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Mister N, the latest novel by Najwa Barakat, originally published in Arabic in 2019, is a haunted book. The novel is populated with the dead and deals with the inevitability of death and its insatiable hunger. The turns and twists of the plot will haunt its readers who, upon reaching the end of the novel, will return to re-read it all again. It is a complex, beautiful, poetic and disturbing mediation on human existence, on family, love, war and loss, and on the power of creative writing.
It is difficult to discuss Mister N without giving too much away, since nothing in the novel is straightforward. All the facts and details can be read and understood in different ways at any given moment, and the reader is constantly kept on their toes, as if they are reading a whodunit, unsure of the crime or the victim. The novel requires a willingness to accept the narrative, while at the same time asking its reader to offer alternative interpretations to the reality it presents.
The protagonist, Mister N, is an aging writer, trying to find his literary voice and to resume writing after a long period of silence. In order to reawaken his literary creativity, Mister N turns to the Biblical story of Lazarus of Bethany, who was raised from the dead by Jesus. According to Mister N’s retelling of this miracle, Lazarus does not want to return to life. He is blinded by the light and then turns to Jesus, asking accusingly, “Why, O Lord? Have I done something to displease you?”
Alongside the fictional retelling of the Biblical narrative, Mister N also tries to tell his life story, and we are never sure whether what we read is life experienced, or the writer’s notes as Mister N is an unreliable narrator, who deliberately deceives. His name is never revealed in full, and he teases the reader by mentioning the fact that the mug he is drinking from “had his name written on it in black ink.” Mister N, however, writes in pencil, adding and erasing, changing and retelling, with each section of the novel set as a new attempt to tell his story afresh. We are drawn into the drafts and the possible versions, collecting the ghosts and pieces of the puzzle that make up the enigma that is Mister N. There is a deliberate choice to frustrate and exhaust the reader, for the narrator is no longer interested in a readership. He does not want to reawaken the memories that make up his narrative, and yet he feels compelled to do so.
Mister N has metaphorically buried himself, comfortably remaining within a hotel room. He does not want to venture out or have any contact with the outside world. Already as a child he created a little cave for himself, a separate section on the balcony of his family home, but when his corner of tranquillity is under threat, he replaces it with the hotel room. A tower block is being constructed across the road from his building, growing taller, overshadowing his home, much like his older brother Sa’id, who is taller and more successful and their mother’s favourite son. While unable to escape his brother’s shadow, the hotel room does seem to offer Mister N a safe haven, at least initially. However, this comfortable, yet characterless, space does not exist in a vacuum. Already on the first page we find Mister N by the window, helping a fly to find its way out. Windows and insects reappear thoughout the novel, as the city of Beirut stands bare on the other side of the glass pane. Mister N remembers being a child and seeing long queues of poor and desperate patients outside their window waiting to be seen by his father, the doctor. Mister N was also the only witness to the moment when his father walked out on him, climbing out of a window and literally walking out into the void, to his death. The calmness and quiet of the hotel room is a deceit.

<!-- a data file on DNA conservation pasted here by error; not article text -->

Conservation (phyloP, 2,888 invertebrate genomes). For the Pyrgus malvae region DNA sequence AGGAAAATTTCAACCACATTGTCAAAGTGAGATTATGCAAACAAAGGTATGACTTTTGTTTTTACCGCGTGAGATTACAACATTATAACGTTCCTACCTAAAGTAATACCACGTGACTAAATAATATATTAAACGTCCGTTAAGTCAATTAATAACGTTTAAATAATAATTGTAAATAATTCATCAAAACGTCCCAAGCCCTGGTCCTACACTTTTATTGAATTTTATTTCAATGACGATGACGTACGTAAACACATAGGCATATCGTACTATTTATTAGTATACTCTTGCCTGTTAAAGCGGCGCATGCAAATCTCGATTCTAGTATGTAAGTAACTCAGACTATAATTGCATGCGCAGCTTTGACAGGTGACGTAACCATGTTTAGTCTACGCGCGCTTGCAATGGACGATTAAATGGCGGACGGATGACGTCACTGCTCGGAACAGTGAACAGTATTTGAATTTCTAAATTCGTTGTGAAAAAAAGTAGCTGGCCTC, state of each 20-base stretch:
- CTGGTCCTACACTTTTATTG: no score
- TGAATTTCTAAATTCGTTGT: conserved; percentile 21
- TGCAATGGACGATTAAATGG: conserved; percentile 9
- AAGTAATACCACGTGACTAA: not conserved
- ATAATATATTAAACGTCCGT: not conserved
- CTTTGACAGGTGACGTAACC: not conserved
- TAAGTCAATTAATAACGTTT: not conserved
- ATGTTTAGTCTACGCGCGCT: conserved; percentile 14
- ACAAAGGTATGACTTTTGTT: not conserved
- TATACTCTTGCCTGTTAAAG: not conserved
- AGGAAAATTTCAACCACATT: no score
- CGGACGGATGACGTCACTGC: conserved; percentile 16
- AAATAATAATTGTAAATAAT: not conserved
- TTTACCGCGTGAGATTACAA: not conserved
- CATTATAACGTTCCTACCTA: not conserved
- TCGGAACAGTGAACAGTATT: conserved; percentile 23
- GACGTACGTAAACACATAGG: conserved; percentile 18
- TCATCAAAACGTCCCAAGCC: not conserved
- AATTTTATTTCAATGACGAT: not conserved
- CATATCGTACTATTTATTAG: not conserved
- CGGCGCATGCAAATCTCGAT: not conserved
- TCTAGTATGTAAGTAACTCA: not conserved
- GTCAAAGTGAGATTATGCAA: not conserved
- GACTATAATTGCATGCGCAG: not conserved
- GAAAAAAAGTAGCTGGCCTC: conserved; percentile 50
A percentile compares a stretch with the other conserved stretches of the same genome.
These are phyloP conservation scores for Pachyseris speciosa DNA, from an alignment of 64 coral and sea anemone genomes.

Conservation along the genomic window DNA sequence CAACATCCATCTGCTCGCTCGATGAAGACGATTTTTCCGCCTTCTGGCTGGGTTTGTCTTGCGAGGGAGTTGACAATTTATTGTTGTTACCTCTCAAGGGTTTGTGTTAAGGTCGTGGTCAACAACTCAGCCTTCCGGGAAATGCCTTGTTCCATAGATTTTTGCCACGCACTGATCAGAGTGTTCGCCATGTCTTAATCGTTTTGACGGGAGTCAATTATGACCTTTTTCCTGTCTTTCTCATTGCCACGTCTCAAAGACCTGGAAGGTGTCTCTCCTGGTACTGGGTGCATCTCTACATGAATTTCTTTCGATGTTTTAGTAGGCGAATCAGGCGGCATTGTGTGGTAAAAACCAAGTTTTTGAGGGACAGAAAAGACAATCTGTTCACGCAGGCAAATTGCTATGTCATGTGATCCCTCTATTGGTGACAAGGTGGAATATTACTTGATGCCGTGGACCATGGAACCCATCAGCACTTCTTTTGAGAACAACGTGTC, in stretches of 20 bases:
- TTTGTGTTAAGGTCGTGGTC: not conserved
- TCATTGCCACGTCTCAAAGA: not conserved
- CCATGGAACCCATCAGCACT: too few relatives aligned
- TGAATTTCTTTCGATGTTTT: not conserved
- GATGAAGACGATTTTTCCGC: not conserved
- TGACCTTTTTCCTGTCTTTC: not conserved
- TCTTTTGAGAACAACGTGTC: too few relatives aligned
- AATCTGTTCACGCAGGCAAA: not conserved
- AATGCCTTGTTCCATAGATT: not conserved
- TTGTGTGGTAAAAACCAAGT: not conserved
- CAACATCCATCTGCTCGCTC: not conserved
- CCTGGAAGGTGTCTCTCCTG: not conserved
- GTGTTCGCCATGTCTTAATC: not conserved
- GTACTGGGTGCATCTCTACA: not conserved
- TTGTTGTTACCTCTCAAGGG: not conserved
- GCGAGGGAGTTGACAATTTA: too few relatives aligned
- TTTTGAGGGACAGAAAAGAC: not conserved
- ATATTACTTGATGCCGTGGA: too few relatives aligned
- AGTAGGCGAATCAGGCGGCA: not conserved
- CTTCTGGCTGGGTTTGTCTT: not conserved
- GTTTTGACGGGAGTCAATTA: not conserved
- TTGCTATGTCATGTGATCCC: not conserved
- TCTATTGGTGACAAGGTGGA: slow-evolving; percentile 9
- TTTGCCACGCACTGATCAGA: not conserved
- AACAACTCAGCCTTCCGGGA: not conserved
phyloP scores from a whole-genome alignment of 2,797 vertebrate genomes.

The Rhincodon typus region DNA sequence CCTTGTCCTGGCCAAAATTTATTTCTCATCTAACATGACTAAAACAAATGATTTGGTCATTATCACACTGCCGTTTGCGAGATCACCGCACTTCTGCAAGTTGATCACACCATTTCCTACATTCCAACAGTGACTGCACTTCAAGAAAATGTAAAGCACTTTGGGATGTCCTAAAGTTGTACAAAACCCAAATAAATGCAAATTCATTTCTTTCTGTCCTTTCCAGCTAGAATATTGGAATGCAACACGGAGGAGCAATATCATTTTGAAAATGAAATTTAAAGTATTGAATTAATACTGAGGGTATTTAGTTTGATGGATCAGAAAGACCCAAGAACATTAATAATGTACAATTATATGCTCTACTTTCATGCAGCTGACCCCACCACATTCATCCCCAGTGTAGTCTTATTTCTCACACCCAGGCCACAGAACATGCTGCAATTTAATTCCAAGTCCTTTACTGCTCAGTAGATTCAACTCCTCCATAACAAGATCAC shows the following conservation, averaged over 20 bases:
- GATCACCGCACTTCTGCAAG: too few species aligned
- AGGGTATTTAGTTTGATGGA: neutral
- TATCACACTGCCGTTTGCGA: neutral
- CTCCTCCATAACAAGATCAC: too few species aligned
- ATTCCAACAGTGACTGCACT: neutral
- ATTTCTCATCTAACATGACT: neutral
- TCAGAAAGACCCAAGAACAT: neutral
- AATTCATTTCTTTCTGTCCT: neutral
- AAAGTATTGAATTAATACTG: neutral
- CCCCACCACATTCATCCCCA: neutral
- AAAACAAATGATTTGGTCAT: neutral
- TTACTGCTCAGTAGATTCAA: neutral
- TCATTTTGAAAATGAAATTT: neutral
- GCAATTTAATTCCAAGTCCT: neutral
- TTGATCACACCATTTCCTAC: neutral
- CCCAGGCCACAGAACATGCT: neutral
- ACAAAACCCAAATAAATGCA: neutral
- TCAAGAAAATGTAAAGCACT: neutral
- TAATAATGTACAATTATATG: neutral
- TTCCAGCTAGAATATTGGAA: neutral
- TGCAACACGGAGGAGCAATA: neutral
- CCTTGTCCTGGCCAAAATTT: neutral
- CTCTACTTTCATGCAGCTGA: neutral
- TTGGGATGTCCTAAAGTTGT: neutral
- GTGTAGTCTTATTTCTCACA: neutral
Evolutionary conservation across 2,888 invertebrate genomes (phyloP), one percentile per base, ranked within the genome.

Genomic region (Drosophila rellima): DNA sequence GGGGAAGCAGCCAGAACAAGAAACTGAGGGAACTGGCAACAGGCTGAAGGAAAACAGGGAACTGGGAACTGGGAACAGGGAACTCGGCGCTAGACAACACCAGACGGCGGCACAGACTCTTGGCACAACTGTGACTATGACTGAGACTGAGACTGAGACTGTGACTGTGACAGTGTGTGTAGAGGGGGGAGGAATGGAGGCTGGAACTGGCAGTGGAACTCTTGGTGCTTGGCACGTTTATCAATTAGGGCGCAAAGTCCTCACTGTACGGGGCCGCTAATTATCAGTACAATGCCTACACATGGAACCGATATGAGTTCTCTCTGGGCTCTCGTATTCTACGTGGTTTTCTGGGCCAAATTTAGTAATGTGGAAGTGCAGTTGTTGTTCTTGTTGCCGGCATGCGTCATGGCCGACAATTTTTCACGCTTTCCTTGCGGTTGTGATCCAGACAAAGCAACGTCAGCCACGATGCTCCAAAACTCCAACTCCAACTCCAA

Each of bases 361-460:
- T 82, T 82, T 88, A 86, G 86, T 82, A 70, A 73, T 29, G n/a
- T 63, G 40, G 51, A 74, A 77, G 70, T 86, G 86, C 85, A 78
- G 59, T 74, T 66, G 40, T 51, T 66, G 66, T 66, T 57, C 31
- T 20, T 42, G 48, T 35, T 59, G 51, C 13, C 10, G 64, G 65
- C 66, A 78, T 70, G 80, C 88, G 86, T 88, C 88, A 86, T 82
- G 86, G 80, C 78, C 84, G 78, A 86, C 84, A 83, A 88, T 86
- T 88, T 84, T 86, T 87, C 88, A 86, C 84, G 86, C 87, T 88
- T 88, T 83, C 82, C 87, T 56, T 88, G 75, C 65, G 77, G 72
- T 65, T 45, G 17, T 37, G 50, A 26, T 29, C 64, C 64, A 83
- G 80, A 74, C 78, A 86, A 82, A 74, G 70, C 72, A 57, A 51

The echoes and the memories of the war are everywhere. Everyone it seems has been damaged, scarred and maimed, even the smallest of creatures:
“Our mosquitoes and other local insects have developed quite the work ethic in recent years. They toil now not only to feed themselves, but from the pleasure of causing pain, which, having tasted once, they find impossible to relinquish. Rats, mosquitoes, flies, cockroaches, feral cats, pariah dogs: all of them are vicious now and liable to get drunk on the simple taste of killing, much as humans do. Their transformation began during the civil war, when they first grew strong on the bodies of the slain, which were of course lying in the streets wherever they fell. Even when the calm years came, these creatures, having acquired this addiction to our flesh, wouldn’t relent, and soon reached unprecedented levels of savagery.”